Understanding the different motivations behind citizens’ involvement in life sciences research

In order to engage the public in science and design effective citizen science projects, it is important to understand the main motivations that drive individuals to engage in research. A pan-European study by the EU ORION Open Science project has revealed gender and age differences when it comes to the reasons that motivate members of the public to get involved in life sciences research.

Picture from European Researchers’ Night in Sweden, ForskarFredag 2019. Photo: Annacarin Aronsson, Mittuniversitetet

The study shows that intrinsic motivations (personal interest in the research topic or project’s societal value) are particularly for women and older people. Extrinsic motivation (material incentives, the involvement of personal acquaintances, and public recognition), in contrast, may prove more helpful when targeting men and younger people.

The findings of the pan-European public attitudes survey on life sciences research and genome editing have recently been published in PLOSOne in a paper on “The motivation for citizens’ involvement in life sciences research is predicted by age and gender” by Martin Lakomý, Renata Hlavová, Hana Machackova and Markus Dettenhofer, CEITEC, Gustav Bohlin and Maria LindholmVA and Michela Bertero, CRG

From December 2017 to February 2018 close to 6000 citizens in the Czech Republic, Germany, Italy, Spain, Sweden and the United Kingdom were asked about their attitudes to life sciences research and genome editing as well as if and how they would like to be involved in life sciences research. The ORION study Public attitudes to life sciences research in six European countries was designed to map citizens’ expectations regarding science to inform and support research organisations on how to engage with the general public. The study was led by VA (Public & Science) in Sweden and CEITEC in the Czech Republic, both partners in the EU ORION project.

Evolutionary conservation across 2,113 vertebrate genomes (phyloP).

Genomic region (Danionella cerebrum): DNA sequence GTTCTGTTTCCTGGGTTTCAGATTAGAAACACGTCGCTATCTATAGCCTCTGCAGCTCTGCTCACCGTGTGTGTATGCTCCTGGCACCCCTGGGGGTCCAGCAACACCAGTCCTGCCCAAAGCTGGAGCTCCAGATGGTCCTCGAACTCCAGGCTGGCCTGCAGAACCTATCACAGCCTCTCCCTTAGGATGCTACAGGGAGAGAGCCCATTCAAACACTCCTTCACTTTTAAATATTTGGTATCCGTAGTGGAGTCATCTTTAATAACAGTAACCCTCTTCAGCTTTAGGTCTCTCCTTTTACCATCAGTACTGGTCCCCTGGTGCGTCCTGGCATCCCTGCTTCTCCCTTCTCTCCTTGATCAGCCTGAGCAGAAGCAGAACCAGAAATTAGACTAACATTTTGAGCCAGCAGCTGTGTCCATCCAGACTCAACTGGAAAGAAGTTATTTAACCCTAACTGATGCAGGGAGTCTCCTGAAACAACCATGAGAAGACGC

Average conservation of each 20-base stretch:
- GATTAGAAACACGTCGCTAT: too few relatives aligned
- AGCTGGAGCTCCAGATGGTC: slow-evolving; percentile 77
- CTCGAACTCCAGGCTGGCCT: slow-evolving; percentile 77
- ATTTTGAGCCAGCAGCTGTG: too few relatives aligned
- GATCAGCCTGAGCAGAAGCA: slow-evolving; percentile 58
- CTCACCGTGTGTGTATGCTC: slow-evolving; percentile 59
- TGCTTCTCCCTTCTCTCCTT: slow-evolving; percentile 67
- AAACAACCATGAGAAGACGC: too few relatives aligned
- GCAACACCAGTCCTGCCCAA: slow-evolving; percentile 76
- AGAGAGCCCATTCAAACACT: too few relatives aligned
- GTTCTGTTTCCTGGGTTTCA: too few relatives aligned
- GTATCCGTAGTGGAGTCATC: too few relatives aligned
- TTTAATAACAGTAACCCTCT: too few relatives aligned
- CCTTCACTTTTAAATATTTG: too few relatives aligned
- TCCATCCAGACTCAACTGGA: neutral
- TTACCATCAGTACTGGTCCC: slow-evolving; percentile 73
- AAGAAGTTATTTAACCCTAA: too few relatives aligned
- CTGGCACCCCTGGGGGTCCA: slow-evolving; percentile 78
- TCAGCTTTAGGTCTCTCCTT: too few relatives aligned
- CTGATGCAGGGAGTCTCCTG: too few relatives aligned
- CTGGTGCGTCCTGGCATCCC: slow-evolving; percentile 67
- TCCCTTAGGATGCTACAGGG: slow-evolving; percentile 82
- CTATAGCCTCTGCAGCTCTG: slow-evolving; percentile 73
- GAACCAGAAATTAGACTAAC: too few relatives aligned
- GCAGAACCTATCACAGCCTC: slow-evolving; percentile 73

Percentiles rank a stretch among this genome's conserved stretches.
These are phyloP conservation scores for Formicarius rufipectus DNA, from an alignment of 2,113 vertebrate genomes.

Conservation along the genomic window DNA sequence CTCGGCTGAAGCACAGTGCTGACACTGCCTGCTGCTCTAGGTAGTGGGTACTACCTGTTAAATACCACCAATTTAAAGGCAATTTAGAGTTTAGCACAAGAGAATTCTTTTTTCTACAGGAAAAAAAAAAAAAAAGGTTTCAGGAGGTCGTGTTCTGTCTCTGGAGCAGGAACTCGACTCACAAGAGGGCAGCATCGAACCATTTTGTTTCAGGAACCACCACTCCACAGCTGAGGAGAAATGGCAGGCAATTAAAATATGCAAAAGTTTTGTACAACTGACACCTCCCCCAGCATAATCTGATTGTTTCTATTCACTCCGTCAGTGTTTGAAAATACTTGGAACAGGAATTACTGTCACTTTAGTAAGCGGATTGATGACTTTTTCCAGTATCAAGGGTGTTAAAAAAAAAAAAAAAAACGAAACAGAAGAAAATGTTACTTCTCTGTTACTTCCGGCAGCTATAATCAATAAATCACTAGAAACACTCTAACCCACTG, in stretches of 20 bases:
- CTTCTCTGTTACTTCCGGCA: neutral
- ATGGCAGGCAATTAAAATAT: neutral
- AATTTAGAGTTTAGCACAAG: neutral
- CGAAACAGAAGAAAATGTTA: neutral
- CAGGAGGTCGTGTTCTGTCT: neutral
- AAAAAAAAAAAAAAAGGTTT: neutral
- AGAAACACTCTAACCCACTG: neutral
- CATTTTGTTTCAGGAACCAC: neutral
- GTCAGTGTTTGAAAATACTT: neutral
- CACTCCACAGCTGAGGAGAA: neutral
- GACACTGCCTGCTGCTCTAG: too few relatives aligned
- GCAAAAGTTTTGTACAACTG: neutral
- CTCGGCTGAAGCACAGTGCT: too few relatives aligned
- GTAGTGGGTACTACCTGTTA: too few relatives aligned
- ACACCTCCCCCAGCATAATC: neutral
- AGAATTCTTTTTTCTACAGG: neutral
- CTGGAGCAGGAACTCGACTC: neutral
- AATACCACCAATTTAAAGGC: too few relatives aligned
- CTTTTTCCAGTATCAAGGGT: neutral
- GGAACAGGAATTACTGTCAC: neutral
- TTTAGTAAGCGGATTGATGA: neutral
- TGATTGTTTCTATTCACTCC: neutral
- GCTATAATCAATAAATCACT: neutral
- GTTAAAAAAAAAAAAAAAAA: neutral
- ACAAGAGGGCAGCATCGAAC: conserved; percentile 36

The paper brings relevant data and conclusions to help inform strategic decisions for engaging participants from different population groups in research projects. Many citizen science projects, which actively involve non-scientists in the research process, tend to attract certain population groups. These findings provide guidance for designing more effective ways of recruiting participants with regard to key individual characteristics. It also sheds more light on the barriers to participation related to specific incentives within the general public. 

Descriptive statistics of the sample: The proportion of men and women (gender), education levels (primary, secondary, tertiary), countries of origin (UK, Germany, Spain, Sweden, Czechia, Italy) in our sample, and the distribution of participants’ age and interest in life sciences research (showing quartiles), the proportion of people who agreed they are willing to be involved in life sciences research personally and proportions of those motivated to be involved by five different incentives.

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